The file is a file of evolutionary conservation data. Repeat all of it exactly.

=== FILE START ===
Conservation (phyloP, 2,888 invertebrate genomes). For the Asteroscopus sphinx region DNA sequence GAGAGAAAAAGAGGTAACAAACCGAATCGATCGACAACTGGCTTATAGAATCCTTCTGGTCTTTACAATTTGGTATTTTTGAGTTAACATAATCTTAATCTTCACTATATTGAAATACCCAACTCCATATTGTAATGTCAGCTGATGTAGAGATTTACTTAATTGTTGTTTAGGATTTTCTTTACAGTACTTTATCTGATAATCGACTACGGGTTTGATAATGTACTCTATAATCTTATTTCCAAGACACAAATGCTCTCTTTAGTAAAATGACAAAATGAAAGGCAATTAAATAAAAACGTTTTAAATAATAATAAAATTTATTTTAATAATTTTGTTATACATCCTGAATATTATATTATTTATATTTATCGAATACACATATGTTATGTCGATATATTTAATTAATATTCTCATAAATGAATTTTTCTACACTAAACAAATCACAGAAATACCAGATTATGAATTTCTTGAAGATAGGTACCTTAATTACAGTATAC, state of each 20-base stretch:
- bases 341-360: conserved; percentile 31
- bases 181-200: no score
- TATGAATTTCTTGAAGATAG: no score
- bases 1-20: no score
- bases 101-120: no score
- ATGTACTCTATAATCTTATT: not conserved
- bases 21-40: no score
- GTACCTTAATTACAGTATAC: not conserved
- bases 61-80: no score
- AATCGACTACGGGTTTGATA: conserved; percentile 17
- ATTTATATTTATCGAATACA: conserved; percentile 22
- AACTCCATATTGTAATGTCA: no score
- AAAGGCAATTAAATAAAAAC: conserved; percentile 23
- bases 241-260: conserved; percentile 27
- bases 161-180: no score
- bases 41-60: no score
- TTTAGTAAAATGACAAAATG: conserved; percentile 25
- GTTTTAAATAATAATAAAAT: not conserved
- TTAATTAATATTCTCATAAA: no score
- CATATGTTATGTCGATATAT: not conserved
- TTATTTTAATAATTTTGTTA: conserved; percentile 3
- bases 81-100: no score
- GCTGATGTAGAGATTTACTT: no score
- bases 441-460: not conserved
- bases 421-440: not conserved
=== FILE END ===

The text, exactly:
Conservation (phyloP, 2,888 invertebrate genomes). For the Asteroscopus sphinx region DNA sequence GAGAGAAAAAGAGGTAACAAACCGAATCGATCGACAACTGGCTTATAGAATCCTTCTGGTCTTTACAATTTGGTATTTTTGAGTTAACATAATCTTAATCTTCACTATATTGAAATACCCAACTCCATATTGTAATGTCAGCTGATGTAGAGATTTACTTAATTGTTGTTTAGGATTTTCTTTACAGTACTTTATCTGATAATCGACTACGGGTTTGATAATGTACTCTATAATCTTATTTCCAAGACACAAATGCTCTCTTTAGTAAAATGACAAAATGAAAGGCAATTAAATAAAAACGTTTTAAATAATAATAAAATTTATTTTAATAATTTTGTTATACATCCTGAATATTATATTATTTATATTTATCGAATACACATATGTTATGTCGATATATTTAATTAATATTCTCATAAATGAATTTTTCTACACTAAACAAATCACAGAAATACCAGATTATGAATTTCTTGAAGATAGGTACCTTAATTACAGTATAC, state of each 20-base stretch:
- bases 341-360: conserved; percentile 31
- bases 181-200: no score
- TATGAATTTCTTGAAGATAG: no score
- bases 1-20: no score
- bases 101-120: no score
- ATGTACTCTATAATCTTATT: not conserved
- bases 21-40: no score
- GTACCTTAATTACAGTATAC: not conserved
- bases 61-80: no score
- AATCGACTACGGGTTTGATA: conserved; percentile 17
- ATTTATATTTATCGAATACA: conserved; percentile 22
- AACTCCATATTGTAATGTCA: no score
- AAAGGCAATTAAATAAAAAC: conserved; percentile 23
- bases 241-260: conserved; percentile 27
- bases 161-180: no score
- bases 41-60: no score
- TTTAGTAAAATGACAAAATG: conserved; percentile 25
- GTTTTAAATAATAATAAAAT: not conserved
- TTAATTAATATTCTCATAAA: no score
- CATATGTTATGTCGATATAT: not conserved
- TTATTTTAATAATTTTGTTA: conserved; percentile 3
- bases 81-100: no score
- GCTGATGTAGAGATTTACTT: no score
- bases 441-460: not conserved
- bases 421-440: not conserved